|Photo by Michael Yon|
I felt completely inadequate. I had many answers, but my experiences in the combat zone have been relatively tame compared to theirs. What could I possibly tell them that would not come across as preachy or patronizing? Yet they were looking to me for answers, and I reached for what I could find.
First, I talked about how we are to release our enemies to the justice of God: Beloved, never avenge yourselves, but leave it to the wrath of God, for it is written, "Vengeance is mine, I will repay, says the Lord." For as much as we want them to pay for their wrongs, absent God's redeeming grace their end is already a terrible one:
But when I thought how to understand thisThen I discussed the example of Jonah, and how the bitterness he felt toward God's compassion for his enemies only served to undo him. Rage made him irrational and filled him with bile, even after God gave him three days in a fish's belly to think about it:
it seemed to me a wearisome task,
until I went into the sanctuary of God;
then I discerned their end.
Truly you set them in slippery places;
you make them fall to ruin.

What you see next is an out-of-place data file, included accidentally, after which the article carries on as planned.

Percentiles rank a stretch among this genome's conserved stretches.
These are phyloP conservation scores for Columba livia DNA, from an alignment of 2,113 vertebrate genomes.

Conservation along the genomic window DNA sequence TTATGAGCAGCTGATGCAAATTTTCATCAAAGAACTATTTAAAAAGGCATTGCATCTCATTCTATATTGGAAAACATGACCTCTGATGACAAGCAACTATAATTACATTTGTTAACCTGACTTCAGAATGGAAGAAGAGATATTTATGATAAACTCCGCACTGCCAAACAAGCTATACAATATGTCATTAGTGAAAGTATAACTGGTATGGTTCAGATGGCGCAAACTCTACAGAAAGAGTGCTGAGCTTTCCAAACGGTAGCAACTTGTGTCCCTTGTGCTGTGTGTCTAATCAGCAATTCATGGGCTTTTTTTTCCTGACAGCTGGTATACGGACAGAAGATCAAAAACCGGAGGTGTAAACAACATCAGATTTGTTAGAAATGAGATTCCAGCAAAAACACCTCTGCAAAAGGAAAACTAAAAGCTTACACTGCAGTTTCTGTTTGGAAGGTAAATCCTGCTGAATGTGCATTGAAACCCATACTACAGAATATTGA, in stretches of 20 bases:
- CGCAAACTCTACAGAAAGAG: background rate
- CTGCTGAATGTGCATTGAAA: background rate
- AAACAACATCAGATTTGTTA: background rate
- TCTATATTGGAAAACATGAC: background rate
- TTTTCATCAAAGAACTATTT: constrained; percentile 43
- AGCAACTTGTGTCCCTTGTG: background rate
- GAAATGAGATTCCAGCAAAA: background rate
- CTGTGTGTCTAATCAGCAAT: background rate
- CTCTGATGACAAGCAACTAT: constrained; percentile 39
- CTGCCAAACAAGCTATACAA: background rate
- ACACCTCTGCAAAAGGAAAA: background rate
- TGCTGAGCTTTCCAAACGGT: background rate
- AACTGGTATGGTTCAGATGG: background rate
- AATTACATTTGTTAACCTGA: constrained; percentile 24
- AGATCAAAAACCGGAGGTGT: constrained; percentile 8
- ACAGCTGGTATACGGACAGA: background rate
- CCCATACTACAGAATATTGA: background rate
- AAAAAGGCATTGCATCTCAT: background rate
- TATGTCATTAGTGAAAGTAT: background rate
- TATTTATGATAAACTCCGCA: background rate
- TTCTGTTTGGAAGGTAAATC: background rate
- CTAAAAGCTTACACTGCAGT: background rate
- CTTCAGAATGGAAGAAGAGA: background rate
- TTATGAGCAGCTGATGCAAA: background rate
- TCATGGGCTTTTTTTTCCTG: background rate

How they are destroyed in a moment,
swept away utterly by terrors!
And he prayed to the Lord and said, "O Lord, is not this what I said when I was yet in my country? That is why I made haste to flee to Tarshish; for I knew that you are a gracious God and merciful, slow to anger and abounding in steadfast love, and relenting from disaster."Yet God pitied Jonah's enemies, and desired for His servant to share His compassion:
"And should not I pity Nineveh, that great city, in which there are more than 120,000 persons who do not know their right hand from their left ... ?"After I finished, these young men poured out their hearts and talked about their frustrations. Yet through it all came a clear desire to serve, to be changed, and to be used of God. I told them I see a tremendous testimony being born in them. They will return to their families, their churches, and their units back in the US, and they will be able to testify to those who struggle with bitterness and anger. They will tell them about how God put them through the cauldron so that they could be a blessing to others, and their words will command respect and will change hearts. I told them God is preparing a harvest of righteousness in them:
No discipline seems pleasant at the time, but painful. Later on, however, it produces a harvest of righteousness and peace for those who have been trained by it.Afterwards, one of them told me, "I'm going home to read Jonah."
I love these guys. I admire them so much.